Nearly everyone has some knowledge about the major systems of the body, such as the digestive system, the respiratory system, and the circulatory system. The master system that directs the activities of all other body systems is the nervous system. The nervous system includes the brain, the spinal cord, and the nerves themselves. If anything interferes with the normal functioning of the nervous system, changes may occur in the function and structure of other body systems.
Chiropractic is a healing profession and science that emphasizes the dependency of health on the proper performance of the nervous system. The Doctor of Chiropractic helps to free the nervous system from interference with its normal function when such interference is the result of or related to distortion, subluxation (displaced vertebra), or misalignment of the bones of the spinal column.
Since chiropractic focuses on the prevention of disease, Doctors of Chiropractic offer their patients guidance in the maintenance of good heath. This guidance considers many factors, including the environment, diet, exercise, rest and stress. When corrective measures are indicated, chiropractic uses methods that are less invasive than medication or surgery.
While modern chiropractic is a relatively young health science, history records the use of physical manipulation for the treatment of many human conditions in several ancient civilizations. Hippocrates, the founder of modern medicine, is reported to have described methods of treatment similar to chiropractic. He is quoted as having said, “… in times of disease, look well to the spine.”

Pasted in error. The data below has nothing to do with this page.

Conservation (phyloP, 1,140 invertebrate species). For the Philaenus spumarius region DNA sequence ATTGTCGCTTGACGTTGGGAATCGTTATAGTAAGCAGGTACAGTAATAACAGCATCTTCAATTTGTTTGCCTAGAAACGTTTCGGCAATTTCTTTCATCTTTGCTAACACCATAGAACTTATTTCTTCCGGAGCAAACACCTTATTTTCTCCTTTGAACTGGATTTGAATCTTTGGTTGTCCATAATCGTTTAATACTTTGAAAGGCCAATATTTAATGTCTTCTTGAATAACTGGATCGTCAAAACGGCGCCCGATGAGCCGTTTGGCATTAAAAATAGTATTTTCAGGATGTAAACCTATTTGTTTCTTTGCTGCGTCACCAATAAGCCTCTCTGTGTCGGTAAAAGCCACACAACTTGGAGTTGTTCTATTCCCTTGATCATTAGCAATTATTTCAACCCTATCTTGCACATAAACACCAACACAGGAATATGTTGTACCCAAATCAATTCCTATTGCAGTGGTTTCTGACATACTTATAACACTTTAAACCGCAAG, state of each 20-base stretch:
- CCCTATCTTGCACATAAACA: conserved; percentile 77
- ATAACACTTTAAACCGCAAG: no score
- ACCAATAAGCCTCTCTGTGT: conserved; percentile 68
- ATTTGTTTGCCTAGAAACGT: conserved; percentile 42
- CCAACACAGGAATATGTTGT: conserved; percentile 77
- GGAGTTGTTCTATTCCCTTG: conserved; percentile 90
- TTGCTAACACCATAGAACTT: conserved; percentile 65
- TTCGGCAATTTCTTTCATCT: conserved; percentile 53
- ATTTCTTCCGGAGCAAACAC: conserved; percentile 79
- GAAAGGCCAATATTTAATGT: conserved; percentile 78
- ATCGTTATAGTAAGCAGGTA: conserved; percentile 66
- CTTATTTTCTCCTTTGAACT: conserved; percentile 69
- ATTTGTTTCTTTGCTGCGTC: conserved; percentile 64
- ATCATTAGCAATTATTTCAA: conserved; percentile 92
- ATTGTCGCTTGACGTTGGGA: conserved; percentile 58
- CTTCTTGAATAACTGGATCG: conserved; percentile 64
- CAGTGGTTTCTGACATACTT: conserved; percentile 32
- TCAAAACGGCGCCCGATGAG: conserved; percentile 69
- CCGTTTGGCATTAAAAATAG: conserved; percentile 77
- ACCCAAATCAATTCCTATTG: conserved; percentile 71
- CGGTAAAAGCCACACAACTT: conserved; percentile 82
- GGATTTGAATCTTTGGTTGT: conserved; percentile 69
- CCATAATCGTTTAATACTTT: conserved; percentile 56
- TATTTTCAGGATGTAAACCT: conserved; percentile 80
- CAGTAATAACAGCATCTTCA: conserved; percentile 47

Modern chiropractic began in 1895 when Dr. Daniel David Palmer performed and recorded the first chiropractic adjustment on Harvey Lillard, an African-American, in Davenport, Iowa. In 1913, Kansas issued the first license to practice chiropractic in the United States. New York State began its regulation of the profession in 1963, registering and licensing Doctors of Chiropractic. There are now thousands of licensees practicing in New York State. Currently all 50 states, the District of Columbia, and many territories of the United States license and regulate the chiropractic profession. Chiropractic is also recognized as a licensed health care profession in many countries throughout the world.
The United States Department of Education recognizes a national accrediting body, the Council on Chiropractic Education (CCE) that sets and enforces educational standards for the chiropractic profession. Similar accrediting bodies, many of which have reciprocal agreements with the CCE, exist in other countries. Such agreements support uniform standards for preparing chiropractic professionals around the world.